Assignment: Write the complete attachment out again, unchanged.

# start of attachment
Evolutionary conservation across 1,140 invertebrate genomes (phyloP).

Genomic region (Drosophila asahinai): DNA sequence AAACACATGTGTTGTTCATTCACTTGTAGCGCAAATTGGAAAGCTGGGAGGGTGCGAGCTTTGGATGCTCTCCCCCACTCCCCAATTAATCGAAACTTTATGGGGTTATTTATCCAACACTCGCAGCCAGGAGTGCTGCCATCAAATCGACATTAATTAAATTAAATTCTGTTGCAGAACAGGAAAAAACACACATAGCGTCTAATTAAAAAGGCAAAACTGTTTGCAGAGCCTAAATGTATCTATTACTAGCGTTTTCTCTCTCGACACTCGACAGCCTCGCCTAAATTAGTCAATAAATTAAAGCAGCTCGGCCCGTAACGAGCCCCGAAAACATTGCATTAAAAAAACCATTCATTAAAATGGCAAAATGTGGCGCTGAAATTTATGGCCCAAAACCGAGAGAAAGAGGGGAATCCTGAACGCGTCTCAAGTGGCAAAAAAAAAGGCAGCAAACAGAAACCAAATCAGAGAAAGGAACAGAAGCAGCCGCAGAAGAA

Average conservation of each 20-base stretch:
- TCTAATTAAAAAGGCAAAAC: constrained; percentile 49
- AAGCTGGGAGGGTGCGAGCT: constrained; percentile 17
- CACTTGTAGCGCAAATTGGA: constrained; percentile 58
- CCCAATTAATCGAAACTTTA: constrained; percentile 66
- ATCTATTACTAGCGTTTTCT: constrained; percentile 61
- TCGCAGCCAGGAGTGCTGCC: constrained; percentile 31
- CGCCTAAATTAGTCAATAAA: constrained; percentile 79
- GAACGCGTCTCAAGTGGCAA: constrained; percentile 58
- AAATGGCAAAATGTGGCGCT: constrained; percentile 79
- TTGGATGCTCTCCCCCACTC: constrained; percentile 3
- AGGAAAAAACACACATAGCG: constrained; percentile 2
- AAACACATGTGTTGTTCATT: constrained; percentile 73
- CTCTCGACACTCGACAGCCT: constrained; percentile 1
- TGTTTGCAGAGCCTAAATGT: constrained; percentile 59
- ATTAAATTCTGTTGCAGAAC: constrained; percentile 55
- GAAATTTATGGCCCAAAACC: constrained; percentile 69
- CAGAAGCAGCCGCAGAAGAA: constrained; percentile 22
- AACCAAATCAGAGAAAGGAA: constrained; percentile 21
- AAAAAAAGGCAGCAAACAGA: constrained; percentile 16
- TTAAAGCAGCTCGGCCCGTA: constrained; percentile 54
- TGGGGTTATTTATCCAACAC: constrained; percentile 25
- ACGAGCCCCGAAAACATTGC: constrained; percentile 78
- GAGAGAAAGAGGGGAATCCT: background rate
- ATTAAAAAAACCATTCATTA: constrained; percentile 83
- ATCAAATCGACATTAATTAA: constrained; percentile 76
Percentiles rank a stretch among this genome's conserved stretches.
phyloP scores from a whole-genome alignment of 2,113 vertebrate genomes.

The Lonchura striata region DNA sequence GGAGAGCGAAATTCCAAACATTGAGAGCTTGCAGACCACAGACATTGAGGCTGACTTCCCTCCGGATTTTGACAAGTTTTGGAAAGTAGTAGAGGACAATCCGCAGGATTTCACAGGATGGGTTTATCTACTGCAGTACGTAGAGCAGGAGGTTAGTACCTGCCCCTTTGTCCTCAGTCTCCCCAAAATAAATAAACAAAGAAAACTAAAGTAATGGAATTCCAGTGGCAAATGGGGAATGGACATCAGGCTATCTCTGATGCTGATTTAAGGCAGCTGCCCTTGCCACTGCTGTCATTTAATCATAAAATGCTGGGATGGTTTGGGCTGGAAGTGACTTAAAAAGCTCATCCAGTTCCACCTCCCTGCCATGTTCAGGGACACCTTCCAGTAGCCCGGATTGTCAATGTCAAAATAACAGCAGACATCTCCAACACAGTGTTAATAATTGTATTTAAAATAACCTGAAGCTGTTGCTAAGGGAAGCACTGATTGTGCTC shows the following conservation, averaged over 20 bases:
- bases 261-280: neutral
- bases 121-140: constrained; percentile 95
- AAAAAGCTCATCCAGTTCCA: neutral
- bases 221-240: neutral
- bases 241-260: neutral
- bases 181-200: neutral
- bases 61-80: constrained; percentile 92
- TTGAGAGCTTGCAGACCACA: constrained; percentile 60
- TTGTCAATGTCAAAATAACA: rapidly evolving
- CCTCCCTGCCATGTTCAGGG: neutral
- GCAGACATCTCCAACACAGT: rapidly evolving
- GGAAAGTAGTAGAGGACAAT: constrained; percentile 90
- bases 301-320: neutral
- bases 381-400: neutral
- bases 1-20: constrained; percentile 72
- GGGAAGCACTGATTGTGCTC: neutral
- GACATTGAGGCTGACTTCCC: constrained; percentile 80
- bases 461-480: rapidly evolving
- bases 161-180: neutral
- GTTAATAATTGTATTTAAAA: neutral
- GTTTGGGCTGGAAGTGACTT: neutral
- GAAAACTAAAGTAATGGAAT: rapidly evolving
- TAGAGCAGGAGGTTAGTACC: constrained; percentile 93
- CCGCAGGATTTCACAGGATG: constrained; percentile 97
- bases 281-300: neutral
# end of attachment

Evolutionary conservation across 1,140 invertebrate genomes (phyloP).

Genomic region (Drosophila asahinai): DNA sequence AAACACATGTGTTGTTCATTCACTTGTAGCGCAAATTGGAAAGCTGGGAGGGTGCGAGCTTTGGATGCTCTCCCCCACTCCCCAATTAATCGAAACTTTATGGGGTTATTTATCCAACACTCGCAGCCAGGAGTGCTGCCATCAAATCGACATTAATTAAATTAAATTCTGTTGCAGAACAGGAAAAAACACACATAGCGTCTAATTAAAAAGGCAAAACTGTTTGCAGAGCCTAAATGTATCTATTACTAGCGTTTTCTCTCTCGACACTCGACAGCCTCGCCTAAATTAGTCAATAAATTAAAGCAGCTCGGCCCGTAACGAGCCCCGAAAACATTGCATTAAAAAAACCATTCATTAAAATGGCAAAATGTGGCGCTGAAATTTATGGCCCAAAACCGAGAGAAAGAGGGGAATCCTGAACGCGTCTCAAGTGGCAAAAAAAAAGGCAGCAAACAGAAACCAAATCAGAGAAAGGAACAGAAGCAGCCGCAGAAGAA

Average conservation of each 20-base stretch:
- TCTAATTAAAAAGGCAAAAC: constrained; percentile 49
- AAGCTGGGAGGGTGCGAGCT: constrained; percentile 17
- CACTTGTAGCGCAAATTGGA: constrained; percentile 58
- CCCAATTAATCGAAACTTTA: constrained; percentile 66
- ATCTATTACTAGCGTTTTCT: constrained; percentile 61
- TCGCAGCCAGGAGTGCTGCC: constrained; percentile 31
- CGCCTAAATTAGTCAATAAA: constrained; percentile 79
- GAACGCGTCTCAAGTGGCAA: constrained; percentile 58
- AAATGGCAAAATGTGGCGCT: constrained; percentile 79
- TTGGATGCTCTCCCCCACTC: constrained; percentile 3
- AGGAAAAAACACACATAGCG: constrained; percentile 2
- AAACACATGTGTTGTTCATT: constrained; percentile 73
- CTCTCGACACTCGACAGCCT: constrained; percentile 1
- TGTTTGCAGAGCCTAAATGT: constrained; percentile 59
- ATTAAATTCTGTTGCAGAAC: constrained; percentile 55
- GAAATTTATGGCCCAAAACC: constrained; percentile 69
- CAGAAGCAGCCGCAGAAGAA: constrained; percentile 22
- AACCAAATCAGAGAAAGGAA: constrained; percentile 21
- AAAAAAAGGCAGCAAACAGA: constrained; percentile 16
- TTAAAGCAGCTCGGCCCGTA: constrained; percentile 54
- TGGGGTTATTTATCCAACAC: constrained; percentile 25
- ACGAGCCCCGAAAACATTGC: constrained; percentile 78
- GAGAGAAAGAGGGGAATCCT: background rate
- ATTAAAAAAACCATTCATTA: constrained; percentile 83
- ATCAAATCGACATTAATTAA: constrained; percentile 76
Percentiles rank a stretch among this genome's conserved stretches.
phyloP scores from a whole-genome alignment of 2,113 vertebrate genomes.

The Lonchura striata region DNA sequence GGAGAGCGAAATTCCAAACATTGAGAGCTTGCAGACCACAGACATTGAGGCTGACTTCCCTCCGGATTTTGACAAGTTTTGGAAAGTAGTAGAGGACAATCCGCAGGATTTCACAGGATGGGTTTATCTACTGCAGTACGTAGAGCAGGAGGTTAGTACCTGCCCCTTTGTCCTCAGTCTCCCCAAAATAAATAAACAAAGAAAACTAAAGTAATGGAATTCCAGTGGCAAATGGGGAATGGACATCAGGCTATCTCTGATGCTGATTTAAGGCAGCTGCCCTTGCCACTGCTGTCATTTAATCATAAAATGCTGGGATGGTTTGGGCTGGAAGTGACTTAAAAAGCTCATCCAGTTCCACCTCCCTGCCATGTTCAGGGACACCTTCCAGTAGCCCGGATTGTCAATGTCAAAATAACAGCAGACATCTCCAACACAGTGTTAATAATTGTATTTAAAATAACCTGAAGCTGTTGCTAAGGGAAGCACTGATTGTGCTC shows the following conservation, averaged over 20 bases:
- bases 261-280: neutral
- bases 121-140: constrained; percentile 95
- AAAAAGCTCATCCAGTTCCA: neutral
- bases 221-240: neutral
- bases 241-260: neutral
- bases 181-200: neutral
- bases 61-80: constrained; percentile 92
- TTGAGAGCTTGCAGACCACA: constrained; percentile 60
- TTGTCAATGTCAAAATAACA: rapidly evolving
- CCTCCCTGCCATGTTCAGGG: neutral
- GCAGACATCTCCAACACAGT: rapidly evolving
- GGAAAGTAGTAGAGGACAAT: constrained; percentile 90
- bases 301-320: neutral
- bases 381-400: neutral
- bases 1-20: constrained; percentile 72
- GGGAAGCACTGATTGTGCTC: neutral
- GACATTGAGGCTGACTTCCC: constrained; percentile 80
- bases 461-480: rapidly evolving
- bases 161-180: neutral
- GTTAATAATTGTATTTAAAA: neutral
- GTTTGGGCTGGAAGTGACTT: neutral
- GAAAACTAAAGTAATGGAAT: rapidly evolving
- TAGAGCAGGAGGTTAGTACC: constrained; percentile 93
- CCGCAGGATTTCACAGGATG: constrained; percentile 97
- bases 281-300: neutral